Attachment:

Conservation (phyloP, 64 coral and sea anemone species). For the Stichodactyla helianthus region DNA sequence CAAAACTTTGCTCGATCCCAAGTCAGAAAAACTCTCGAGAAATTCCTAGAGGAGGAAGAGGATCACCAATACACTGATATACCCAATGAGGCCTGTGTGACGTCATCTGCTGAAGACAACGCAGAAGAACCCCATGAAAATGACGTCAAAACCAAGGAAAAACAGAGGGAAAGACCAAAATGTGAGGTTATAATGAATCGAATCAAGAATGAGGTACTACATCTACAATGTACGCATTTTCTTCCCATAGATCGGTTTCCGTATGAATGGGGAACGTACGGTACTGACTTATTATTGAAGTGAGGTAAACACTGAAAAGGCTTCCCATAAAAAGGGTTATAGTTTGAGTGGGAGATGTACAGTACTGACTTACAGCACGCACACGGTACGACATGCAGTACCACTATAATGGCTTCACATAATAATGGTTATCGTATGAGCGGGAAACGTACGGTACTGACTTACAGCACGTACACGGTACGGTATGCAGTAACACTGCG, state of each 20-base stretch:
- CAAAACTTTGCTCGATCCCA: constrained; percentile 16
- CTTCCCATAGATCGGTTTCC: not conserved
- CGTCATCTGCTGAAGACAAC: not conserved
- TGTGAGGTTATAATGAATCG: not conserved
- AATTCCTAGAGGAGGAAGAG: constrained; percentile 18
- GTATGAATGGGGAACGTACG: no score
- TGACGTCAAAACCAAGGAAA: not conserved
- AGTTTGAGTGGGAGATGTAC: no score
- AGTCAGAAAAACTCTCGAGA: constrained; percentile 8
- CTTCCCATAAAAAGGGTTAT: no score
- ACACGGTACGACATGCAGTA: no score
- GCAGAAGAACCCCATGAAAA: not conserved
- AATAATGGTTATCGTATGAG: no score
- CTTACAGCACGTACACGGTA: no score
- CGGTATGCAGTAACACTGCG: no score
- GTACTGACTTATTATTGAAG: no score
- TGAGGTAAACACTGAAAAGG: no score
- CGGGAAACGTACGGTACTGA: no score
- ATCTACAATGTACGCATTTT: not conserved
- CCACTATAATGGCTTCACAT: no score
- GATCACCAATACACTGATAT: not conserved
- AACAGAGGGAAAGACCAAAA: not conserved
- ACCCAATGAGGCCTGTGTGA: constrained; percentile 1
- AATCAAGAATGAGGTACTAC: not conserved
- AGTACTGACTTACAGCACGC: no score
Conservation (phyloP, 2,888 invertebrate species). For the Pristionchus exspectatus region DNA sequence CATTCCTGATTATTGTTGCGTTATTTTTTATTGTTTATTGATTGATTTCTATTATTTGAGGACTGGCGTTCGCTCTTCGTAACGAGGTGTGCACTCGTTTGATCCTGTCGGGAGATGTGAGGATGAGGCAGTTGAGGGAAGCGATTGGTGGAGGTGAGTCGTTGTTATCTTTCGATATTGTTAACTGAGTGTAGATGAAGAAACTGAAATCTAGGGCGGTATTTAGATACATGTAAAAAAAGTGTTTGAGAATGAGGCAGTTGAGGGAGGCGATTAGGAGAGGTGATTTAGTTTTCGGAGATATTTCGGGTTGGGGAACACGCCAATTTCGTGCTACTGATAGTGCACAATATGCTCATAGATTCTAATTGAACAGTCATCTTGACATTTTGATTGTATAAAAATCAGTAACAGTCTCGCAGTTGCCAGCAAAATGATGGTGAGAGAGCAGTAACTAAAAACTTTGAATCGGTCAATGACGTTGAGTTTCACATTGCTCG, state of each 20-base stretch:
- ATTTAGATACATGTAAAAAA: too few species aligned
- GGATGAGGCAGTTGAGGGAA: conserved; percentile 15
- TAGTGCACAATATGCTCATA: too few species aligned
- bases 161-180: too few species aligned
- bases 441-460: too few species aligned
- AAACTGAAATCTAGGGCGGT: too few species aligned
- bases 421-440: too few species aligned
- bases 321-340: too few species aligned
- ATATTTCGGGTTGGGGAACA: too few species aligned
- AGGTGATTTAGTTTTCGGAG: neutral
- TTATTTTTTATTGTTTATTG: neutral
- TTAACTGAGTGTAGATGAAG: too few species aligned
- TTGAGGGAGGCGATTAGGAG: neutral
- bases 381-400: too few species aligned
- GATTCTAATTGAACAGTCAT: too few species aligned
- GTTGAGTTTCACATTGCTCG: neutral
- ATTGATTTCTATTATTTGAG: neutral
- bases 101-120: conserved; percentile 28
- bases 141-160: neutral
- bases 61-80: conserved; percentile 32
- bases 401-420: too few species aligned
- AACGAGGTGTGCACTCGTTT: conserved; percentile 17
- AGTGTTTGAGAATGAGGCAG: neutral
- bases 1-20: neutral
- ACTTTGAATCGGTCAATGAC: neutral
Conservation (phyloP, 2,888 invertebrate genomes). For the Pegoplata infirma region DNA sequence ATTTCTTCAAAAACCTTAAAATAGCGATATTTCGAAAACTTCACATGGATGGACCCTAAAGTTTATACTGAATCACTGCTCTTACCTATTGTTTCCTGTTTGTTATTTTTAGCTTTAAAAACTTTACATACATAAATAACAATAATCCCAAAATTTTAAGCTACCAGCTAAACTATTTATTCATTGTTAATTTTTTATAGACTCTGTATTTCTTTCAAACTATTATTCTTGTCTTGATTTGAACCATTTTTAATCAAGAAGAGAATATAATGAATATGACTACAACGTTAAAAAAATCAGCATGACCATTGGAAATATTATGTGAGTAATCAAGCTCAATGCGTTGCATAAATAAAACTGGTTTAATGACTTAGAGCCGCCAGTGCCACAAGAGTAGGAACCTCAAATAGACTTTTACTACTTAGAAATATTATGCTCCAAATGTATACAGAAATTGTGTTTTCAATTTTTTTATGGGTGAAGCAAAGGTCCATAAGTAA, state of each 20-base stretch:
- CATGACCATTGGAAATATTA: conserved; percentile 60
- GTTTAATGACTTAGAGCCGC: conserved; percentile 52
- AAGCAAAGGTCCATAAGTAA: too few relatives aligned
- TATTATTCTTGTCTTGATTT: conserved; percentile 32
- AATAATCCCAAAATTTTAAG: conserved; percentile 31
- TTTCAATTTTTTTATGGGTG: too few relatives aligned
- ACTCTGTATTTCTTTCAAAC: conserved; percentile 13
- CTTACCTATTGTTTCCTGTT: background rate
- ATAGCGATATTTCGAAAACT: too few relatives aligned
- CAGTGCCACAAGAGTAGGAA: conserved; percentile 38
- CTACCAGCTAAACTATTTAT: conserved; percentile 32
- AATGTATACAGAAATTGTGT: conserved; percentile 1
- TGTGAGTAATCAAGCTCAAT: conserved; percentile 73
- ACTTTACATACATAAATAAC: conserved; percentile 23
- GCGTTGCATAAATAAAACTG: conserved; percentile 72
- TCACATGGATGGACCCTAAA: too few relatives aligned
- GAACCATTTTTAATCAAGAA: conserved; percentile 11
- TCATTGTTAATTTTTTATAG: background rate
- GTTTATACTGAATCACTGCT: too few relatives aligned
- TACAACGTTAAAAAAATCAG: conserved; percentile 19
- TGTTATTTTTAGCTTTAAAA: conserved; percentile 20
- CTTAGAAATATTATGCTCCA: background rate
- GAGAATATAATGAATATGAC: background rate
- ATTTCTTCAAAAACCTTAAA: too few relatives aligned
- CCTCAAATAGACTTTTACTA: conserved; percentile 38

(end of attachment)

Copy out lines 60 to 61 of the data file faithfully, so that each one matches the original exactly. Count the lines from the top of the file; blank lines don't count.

- ACTCTGTATTTCTTTCAAAC: conserved; percentile 13
- CTTACCTATTGTTTCCTGTT: background rate